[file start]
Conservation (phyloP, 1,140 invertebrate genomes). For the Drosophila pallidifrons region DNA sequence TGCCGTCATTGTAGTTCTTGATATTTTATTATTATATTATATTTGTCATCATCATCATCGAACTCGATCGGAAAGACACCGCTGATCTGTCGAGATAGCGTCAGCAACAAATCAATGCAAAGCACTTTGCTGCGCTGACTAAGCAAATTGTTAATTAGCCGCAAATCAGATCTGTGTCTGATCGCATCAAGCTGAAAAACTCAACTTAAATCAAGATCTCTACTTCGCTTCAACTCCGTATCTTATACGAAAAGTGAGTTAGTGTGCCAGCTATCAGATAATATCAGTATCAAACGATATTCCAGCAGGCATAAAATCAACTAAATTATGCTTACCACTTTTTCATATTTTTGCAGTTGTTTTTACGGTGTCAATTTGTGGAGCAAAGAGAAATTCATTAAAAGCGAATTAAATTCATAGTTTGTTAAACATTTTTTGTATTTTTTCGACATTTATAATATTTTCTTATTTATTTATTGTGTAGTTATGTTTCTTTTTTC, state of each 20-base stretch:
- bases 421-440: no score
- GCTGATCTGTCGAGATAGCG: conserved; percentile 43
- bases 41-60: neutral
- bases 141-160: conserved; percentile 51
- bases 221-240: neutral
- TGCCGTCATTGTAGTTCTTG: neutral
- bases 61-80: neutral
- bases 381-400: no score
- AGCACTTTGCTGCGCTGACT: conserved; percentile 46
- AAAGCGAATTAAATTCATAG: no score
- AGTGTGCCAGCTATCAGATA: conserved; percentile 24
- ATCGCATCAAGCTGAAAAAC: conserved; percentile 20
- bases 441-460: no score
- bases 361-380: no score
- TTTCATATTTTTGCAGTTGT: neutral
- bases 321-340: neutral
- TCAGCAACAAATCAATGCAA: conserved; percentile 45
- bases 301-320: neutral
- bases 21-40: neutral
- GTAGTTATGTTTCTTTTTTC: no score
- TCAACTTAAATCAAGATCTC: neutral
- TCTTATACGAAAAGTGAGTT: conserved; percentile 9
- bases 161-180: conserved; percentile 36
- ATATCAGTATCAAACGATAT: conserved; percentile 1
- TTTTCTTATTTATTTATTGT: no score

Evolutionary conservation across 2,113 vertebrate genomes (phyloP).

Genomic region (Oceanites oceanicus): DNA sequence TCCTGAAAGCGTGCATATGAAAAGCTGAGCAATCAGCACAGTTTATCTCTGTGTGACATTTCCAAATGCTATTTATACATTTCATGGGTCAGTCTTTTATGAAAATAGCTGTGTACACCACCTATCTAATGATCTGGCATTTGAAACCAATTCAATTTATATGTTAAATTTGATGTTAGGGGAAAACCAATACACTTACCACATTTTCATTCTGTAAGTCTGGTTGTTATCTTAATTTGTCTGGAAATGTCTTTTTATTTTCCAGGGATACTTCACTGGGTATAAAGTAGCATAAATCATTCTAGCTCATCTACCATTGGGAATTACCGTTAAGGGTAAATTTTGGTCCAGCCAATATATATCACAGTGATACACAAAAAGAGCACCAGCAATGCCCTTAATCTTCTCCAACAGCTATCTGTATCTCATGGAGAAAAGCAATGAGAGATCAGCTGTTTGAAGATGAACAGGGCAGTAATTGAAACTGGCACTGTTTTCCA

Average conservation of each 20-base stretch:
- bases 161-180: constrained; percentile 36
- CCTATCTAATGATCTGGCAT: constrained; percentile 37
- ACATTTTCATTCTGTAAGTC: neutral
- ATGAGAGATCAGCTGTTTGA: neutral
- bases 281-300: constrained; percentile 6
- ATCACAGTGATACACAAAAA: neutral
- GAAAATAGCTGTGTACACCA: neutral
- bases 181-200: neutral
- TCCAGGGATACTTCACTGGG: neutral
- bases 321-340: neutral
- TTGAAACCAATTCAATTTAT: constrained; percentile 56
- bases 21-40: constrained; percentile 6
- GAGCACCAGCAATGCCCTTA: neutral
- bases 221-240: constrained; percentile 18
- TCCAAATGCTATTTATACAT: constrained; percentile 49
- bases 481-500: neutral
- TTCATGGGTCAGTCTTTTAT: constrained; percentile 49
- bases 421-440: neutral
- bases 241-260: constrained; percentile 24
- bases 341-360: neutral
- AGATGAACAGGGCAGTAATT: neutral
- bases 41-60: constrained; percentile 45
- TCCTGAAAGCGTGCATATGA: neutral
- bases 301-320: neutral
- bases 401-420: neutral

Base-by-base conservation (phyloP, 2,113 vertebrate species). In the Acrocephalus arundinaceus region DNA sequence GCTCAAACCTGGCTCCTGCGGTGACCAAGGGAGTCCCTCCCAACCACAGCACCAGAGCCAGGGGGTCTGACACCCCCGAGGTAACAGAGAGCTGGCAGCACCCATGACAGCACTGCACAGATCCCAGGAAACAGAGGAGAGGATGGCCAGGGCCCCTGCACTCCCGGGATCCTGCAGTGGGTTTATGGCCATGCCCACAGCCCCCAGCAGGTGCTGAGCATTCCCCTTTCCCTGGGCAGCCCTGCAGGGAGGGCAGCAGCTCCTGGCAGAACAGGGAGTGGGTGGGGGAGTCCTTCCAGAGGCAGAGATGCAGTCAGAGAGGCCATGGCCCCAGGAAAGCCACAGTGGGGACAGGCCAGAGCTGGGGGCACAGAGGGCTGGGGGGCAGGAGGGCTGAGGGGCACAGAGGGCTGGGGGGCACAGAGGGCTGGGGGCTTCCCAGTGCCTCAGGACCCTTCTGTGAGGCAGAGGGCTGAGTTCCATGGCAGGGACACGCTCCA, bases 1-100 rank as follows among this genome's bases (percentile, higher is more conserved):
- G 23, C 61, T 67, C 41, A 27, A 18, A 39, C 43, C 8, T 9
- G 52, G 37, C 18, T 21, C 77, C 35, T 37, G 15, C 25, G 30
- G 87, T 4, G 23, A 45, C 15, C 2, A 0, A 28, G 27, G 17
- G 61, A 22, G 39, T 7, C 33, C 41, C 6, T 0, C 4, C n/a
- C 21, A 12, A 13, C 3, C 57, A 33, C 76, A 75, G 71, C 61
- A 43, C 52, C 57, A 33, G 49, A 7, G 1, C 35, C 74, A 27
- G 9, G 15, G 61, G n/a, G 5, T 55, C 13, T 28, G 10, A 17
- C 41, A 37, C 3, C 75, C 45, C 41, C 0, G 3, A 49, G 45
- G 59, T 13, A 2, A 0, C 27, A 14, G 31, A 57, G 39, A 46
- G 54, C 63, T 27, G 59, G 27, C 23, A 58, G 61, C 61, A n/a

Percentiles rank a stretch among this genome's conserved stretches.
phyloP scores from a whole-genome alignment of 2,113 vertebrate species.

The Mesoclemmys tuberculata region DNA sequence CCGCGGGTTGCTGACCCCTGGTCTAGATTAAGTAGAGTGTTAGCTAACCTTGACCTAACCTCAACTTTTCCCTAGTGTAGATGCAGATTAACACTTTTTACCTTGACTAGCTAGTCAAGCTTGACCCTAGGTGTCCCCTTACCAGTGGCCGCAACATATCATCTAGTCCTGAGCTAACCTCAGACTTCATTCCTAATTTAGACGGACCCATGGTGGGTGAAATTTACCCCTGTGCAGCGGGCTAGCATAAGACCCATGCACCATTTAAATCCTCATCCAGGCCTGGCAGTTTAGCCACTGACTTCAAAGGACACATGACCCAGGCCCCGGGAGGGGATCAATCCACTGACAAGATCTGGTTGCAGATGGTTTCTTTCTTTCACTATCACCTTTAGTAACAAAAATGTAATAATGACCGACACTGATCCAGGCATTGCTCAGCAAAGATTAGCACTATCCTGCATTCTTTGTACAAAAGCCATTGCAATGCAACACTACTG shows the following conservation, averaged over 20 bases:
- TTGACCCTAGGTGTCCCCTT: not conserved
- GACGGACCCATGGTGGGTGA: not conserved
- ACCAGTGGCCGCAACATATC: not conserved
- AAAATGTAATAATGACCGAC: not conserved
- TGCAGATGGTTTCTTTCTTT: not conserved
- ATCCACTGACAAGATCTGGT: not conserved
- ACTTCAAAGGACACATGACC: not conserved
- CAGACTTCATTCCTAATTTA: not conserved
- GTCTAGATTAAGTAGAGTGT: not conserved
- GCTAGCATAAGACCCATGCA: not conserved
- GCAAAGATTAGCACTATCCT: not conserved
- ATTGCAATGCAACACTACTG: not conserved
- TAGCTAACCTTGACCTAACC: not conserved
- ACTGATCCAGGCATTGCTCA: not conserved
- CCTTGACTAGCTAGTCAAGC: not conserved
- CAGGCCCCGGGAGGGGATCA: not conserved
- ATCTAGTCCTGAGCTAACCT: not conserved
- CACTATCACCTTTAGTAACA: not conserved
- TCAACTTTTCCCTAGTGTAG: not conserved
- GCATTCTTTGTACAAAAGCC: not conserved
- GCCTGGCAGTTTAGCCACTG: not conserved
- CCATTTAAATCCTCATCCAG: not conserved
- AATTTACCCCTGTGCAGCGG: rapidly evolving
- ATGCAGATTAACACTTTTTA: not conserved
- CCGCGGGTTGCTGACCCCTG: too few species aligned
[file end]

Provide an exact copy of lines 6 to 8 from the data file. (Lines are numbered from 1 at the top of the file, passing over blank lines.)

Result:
- bases 221-240: neutral
- TGCCGTCATTGTAGTTCTTG: neutral
- bases 61-80: neutral